Cat Breeds

Turkish Van

  • Breed Overview

    Attitude towards family

    Social needs

    Frequency of shedding

    Propensity to vocalize


    Compatibility with other pets



    Activity rate

Cat Breeds

Turkish Van

Turkish Van is a companion distinguished by an athletic build. It likes to climb heights and explore new spots which is why it’s considered an unsuitable companion animal for youngsters. One of the most distinctive characteristics of the Turkish Van is its affection for water. Because of this, these important family members are often called “swimming cats”. Felines residing near Lake Van developed this trait when they started cooling off in the water due to high temperatures. 

Considered a regional treasure, this rare breed is loyal and loving, highly intelligent and active. Whether it’s a walk in the fresh air or interactive indoor play, these beloved companions require plenty of exercise.

The Main Characteristics:

  • Playfulness 
  • Curiosity
  • Independence
  • Friendliness 
  • Active vocalization
  • Loving nature
  • Smoothness
  • Intelligence
  • Confidence
  • Love of water
  • Athletic build
  • Detailed Information


    The height of the Turkish Van reaches 23-28 centimeters. As for the length, it ranges from 36-43 centimeters.


    An adult Turkish Van typically weighs between 4.5 and 8 kilograms. The exact weight of each cat can vary based on genetics, diet, and overall health.


    The Turkish Van’s lifespan ranges from 12 to 17 years. Nevertheless, remember, these numbers are only tentative and our beloved companion’s life expectancy significantly depends on their healthy lifestyle and stress-free environment. Regular veterinary check-ups and a balanced diet will greatly improve the quality of life of your companion animal.


    The Turkish Van is adorned with semi-long, silky fur, the texture of which is often compared to cashmere. To maintain such a smooth and soft coat, these important family members require daily grooming. Similar to the Moggie Cat, Ragdoll, and Maine Coon, the Turkish Van sheds seasonally. During this period, their brushing needs increase significantly. Unlike other cats, these beloved family members have waterproof fur, which is quite unusual.

  • Turkish Van Personality

    Turkish Van cats are ideal for those seeking a loyal, loving, and intelligent companion, and who are prepared to provide the necessary care for their new family member. This breed is known for its high activity level, curiosity, and intelligence. If you have fragile, delicate items stored in your premises, a Turkish Van might not be the best choice due to their energetic nature.

    The Turkish Van’s personality is a blend of energy and cheerfulness, so these important family members require significant attention and need to engage in various activities and regular exercise. Unlike other cats, Turkish Vans have a unique love of water, adding an extra layer of uniqueness to living with them.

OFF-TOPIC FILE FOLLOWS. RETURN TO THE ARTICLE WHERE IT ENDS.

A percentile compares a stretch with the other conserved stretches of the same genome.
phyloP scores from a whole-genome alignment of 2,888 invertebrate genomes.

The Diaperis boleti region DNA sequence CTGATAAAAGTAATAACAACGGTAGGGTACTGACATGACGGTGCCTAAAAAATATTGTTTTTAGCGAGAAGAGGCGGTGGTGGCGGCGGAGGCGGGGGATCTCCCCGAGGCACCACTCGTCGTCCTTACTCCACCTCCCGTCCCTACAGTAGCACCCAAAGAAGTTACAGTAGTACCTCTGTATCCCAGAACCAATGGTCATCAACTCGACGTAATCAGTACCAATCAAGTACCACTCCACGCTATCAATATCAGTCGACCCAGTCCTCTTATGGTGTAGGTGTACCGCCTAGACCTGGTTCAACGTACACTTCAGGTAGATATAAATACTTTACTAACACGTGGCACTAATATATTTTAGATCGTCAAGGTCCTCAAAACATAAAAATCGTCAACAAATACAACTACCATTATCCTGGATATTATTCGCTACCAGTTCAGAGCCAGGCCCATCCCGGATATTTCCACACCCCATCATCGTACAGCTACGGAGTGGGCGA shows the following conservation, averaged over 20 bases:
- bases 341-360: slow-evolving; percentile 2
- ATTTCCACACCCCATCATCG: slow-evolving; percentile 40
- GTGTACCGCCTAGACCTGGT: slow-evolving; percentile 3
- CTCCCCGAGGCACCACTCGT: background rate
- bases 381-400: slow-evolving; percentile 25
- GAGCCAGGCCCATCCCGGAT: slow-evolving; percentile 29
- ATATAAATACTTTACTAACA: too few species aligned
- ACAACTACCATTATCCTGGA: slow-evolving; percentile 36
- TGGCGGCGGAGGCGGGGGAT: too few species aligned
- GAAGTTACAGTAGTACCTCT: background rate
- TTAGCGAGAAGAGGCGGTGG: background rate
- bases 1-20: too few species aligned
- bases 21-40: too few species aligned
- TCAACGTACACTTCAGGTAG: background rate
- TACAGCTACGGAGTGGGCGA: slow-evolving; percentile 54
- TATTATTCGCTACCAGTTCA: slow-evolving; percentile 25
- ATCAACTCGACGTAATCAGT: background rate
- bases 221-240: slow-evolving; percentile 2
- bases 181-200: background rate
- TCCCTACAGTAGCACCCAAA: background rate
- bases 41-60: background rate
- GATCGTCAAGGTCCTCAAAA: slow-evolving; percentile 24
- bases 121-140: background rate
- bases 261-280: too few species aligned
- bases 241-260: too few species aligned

• Potential Health Problems


    Due to genetics, similar to the Turkish Angora, the Turkish Van may also be born with hearing difficulty. The gene responsible for white fur is often associated with the gene for deafness, and it is because of this that congenital hearing problems are most often seen in companion animals with white color and blue eyes. 

    While this problem may affect the Turkish Van’s quality of life, it will never negatively influence the personality traits of these important family members. You can manage the medical condition and prevent other problems caused by deafness by actively communicating with your veterinarian.

  • Nutrition & Feeding

    Considering that a balanced diet is an essential component of ensuring optimal health and vitality for the Turkish Van, we have to provide them with protein-rich, high-quality cat food. But don’t forget to control the portions as the breed is prone to obesity if overfed.

    To prevent obesity, we recommend feeding Turkish Van twice a day. Adjust your companion animal’s food portions based on their activity level and weight, and always avoid giving them human food. Remember, chocolate, onions, and garlic are especially toxic for cats. 

    We recommend consulting a nutritionist to determine a feeding schedule based on your Turkish Van’s age, activity level, and health status. However, before consulting with a professional, carefully read the information on the product label and feed your companion animal according to these guidelines.

  • History of Origin

    The Turkish Van originated in the Lake Van region of Turkey. The history of the breed goes back centuries. According to historical records, the Turkish Van has been living alongside humans for about 5000 years.  Turks call the small, colorful marks on the necks of these important family members the fingerprints of Allah. 

    The representatives of the breed lived in the mountains of Eastern Anatolia, and this kind of isolation likely led to the formation of their unique features. The Turkish Van was unknown outside its native borders until the middle of the 20th century. However, this all changed in the 1950s, when two British photographers, Laura Lushington and Sonia Halliday, met the breed in Turkey and, fascinated by their amazing appearance and unusual behavior, decided to take them to their homeland.  

    The first Turkish van left for England in 1955. Initially, the breed was referred to as the Turkish cat, but due to insufficient differences between the Turkish Van and the Turkish Angora, the breed was eventually given its unique name.

    The breed was officially recognized by the International Cat Association (TICA) in 1979 and by the Cat Fanciers Association (CFA) in 1988. Nowadays, the Turkish Van is appreciated all over the world not only for its unique appearance and swimming ability but also for its loving nature and cheerful personality.